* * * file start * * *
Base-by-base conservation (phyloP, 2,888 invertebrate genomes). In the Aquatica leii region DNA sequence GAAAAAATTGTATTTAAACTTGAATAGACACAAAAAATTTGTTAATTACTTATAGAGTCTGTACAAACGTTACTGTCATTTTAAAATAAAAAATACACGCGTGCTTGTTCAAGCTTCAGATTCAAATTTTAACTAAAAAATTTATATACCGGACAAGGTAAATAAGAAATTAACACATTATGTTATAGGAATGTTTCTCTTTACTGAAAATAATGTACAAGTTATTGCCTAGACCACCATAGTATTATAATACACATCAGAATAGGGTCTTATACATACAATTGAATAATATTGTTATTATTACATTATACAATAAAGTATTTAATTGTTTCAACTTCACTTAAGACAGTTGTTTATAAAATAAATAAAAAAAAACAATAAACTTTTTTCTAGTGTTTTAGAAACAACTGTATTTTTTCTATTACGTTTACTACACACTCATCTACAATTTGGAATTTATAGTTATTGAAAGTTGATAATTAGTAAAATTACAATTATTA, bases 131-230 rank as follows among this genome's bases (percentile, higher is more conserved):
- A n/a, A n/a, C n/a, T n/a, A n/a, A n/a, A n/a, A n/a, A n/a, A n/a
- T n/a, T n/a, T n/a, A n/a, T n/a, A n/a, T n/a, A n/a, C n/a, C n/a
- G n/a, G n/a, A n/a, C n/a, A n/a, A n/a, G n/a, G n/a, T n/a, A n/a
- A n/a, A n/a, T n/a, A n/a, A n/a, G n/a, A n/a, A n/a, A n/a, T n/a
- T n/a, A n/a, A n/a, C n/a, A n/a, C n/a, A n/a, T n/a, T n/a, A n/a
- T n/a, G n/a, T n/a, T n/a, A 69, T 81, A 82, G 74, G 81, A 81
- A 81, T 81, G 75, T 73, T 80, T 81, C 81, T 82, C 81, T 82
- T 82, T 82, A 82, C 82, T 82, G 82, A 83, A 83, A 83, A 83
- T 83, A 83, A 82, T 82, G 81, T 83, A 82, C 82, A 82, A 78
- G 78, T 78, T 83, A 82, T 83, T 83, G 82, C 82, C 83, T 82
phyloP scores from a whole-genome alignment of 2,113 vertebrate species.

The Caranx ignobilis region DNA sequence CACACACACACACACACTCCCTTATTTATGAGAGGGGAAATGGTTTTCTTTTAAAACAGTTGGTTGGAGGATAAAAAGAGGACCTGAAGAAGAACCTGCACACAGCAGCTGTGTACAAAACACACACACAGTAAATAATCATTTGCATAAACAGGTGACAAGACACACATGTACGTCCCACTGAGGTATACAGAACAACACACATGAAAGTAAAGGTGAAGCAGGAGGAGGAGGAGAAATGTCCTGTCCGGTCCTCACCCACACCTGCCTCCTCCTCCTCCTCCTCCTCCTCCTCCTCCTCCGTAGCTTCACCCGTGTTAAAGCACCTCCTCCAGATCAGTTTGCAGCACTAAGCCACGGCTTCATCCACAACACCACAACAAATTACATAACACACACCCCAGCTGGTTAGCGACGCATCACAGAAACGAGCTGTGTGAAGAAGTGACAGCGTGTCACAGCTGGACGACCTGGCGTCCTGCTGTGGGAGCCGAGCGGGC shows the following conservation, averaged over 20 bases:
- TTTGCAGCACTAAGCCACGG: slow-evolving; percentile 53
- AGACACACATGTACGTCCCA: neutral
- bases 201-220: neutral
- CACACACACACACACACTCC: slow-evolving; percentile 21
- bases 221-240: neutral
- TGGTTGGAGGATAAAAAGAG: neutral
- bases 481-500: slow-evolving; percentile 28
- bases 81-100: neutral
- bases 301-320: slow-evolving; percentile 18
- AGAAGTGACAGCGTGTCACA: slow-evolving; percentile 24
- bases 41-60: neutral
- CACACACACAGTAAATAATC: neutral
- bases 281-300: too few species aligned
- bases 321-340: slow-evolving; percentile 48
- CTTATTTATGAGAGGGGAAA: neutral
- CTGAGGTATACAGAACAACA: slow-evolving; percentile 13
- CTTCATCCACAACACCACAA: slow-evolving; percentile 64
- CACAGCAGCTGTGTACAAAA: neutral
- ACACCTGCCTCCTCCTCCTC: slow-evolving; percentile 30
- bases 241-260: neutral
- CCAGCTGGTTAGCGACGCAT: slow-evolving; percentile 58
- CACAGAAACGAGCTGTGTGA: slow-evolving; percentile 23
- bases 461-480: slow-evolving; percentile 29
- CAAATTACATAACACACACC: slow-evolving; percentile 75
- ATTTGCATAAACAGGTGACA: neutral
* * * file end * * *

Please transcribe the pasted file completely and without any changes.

Base-by-base conservation (phyloP, 2,888 invertebrate genomes). In the Aquatica leii region DNA sequence GAAAAAATTGTATTTAAACTTGAATAGACACAAAAAATTTGTTAATTACTTATAGAGTCTGTACAAACGTTACTGTCATTTTAAAATAAAAAATACACGCGTGCTTGTTCAAGCTTCAGATTCAAATTTTAACTAAAAAATTTATATACCGGACAAGGTAAATAAGAAATTAACACATTATGTTATAGGAATGTTTCTCTTTACTGAAAATAATGTACAAGTTATTGCCTAGACCACCATAGTATTATAATACACATCAGAATAGGGTCTTATACATACAATTGAATAATATTGTTATTATTACATTATACAATAAAGTATTTAATTGTTTCAACTTCACTTAAGACAGTTGTTTATAAAATAAATAAAAAAAAACAATAAACTTTTTTCTAGTGTTTTAGAAACAACTGTATTTTTTCTATTACGTTTACTACACACTCATCTACAATTTGGAATTTATAGTTATTGAAAGTTGATAATTAGTAAAATTACAATTATTA, bases 131-230 rank as follows among this genome's bases (percentile, higher is more conserved):
- A n/a, A n/a, C n/a, T n/a, A n/a, A n/a, A n/a, A n/a, A n/a, A n/a
- T n/a, T n/a, T n/a, A n/a, T n/a, A n/a, T n/a, A n/a, C n/a, C n/a
- G n/a, G n/a, A n/a, C n/a, A n/a, A n/a, G n/a, G n/a, T n/a, A n/a
- A n/a, A n/a, T n/a, A n/a, A n/a, G n/a, A n/a, A n/a, A n/a, T n/a
- T n/a, A n/a, A n/a, C n/a, A n/a, C n/a, A n/a, T n/a, T n/a, A n/a
- T n/a, G n/a, T n/a, T n/a, A 69, T 81, A 82, G 74, G 81, A 81
- A 81, T 81, G 75, T 73, T 80, T 81, C 81, T 82, C 81, T 82
- T 82, T 82, A 82, C 82, T 82, G 82, A 83, A 83, A 83, A 83
- T 83, A 83, A 82, T 82, G 81, T 83, A 82, C 82, A 82, A 78
- G 78, T 78, T 83, A 82, T 83, T 83, G 82, C 82, C 83, T 82
phyloP scores from a whole-genome alignment of 2,113 vertebrate species.

The Caranx ignobilis region DNA sequence CACACACACACACACACTCCCTTATTTATGAGAGGGGAAATGGTTTTCTTTTAAAACAGTTGGTTGGAGGATAAAAAGAGGACCTGAAGAAGAACCTGCACACAGCAGCTGTGTACAAAACACACACACAGTAAATAATCATTTGCATAAACAGGTGACAAGACACACATGTACGTCCCACTGAGGTATACAGAACAACACACATGAAAGTAAAGGTGAAGCAGGAGGAGGAGGAGAAATGTCCTGTCCGGTCCTCACCCACACCTGCCTCCTCCTCCTCCTCCTCCTCCTCCTCCTCCTCCGTAGCTTCACCCGTGTTAAAGCACCTCCTCCAGATCAGTTTGCAGCACTAAGCCACGGCTTCATCCACAACACCACAACAAATTACATAACACACACCCCAGCTGGTTAGCGACGCATCACAGAAACGAGCTGTGTGAAGAAGTGACAGCGTGTCACAGCTGGACGACCTGGCGTCCTGCTGTGGGAGCCGAGCGGGC shows the following conservation, averaged over 20 bases:
- TTTGCAGCACTAAGCCACGG: slow-evolving; percentile 53
- AGACACACATGTACGTCCCA: neutral
- bases 201-220: neutral
- CACACACACACACACACTCC: slow-evolving; percentile 21
- bases 221-240: neutral
- TGGTTGGAGGATAAAAAGAG: neutral
- bases 481-500: slow-evolving; percentile 28
- bases 81-100: neutral
- bases 301-320: slow-evolving; percentile 18
- AGAAGTGACAGCGTGTCACA: slow-evolving; percentile 24
- bases 41-60: neutral
- CACACACACAGTAAATAATC: neutral
- bases 281-300: too few species aligned
- bases 321-340: slow-evolving; percentile 48
- CTTATTTATGAGAGGGGAAA: neutral
- CTGAGGTATACAGAACAACA: slow-evolving; percentile 13
- CTTCATCCACAACACCACAA: slow-evolving; percentile 64
- CACAGCAGCTGTGTACAAAA: neutral
- ACACCTGCCTCCTCCTCCTC: slow-evolving; percentile 30
- bases 241-260: neutral
- CCAGCTGGTTAGCGACGCAT: slow-evolving; percentile 58
- CACAGAAACGAGCTGTGTGA: slow-evolving; percentile 23
- bases 461-480: slow-evolving; percentile 29
- CAAATTACATAACACACACC: slow-evolving; percentile 75
- ATTTGCATAAACAGGTGACA: neutral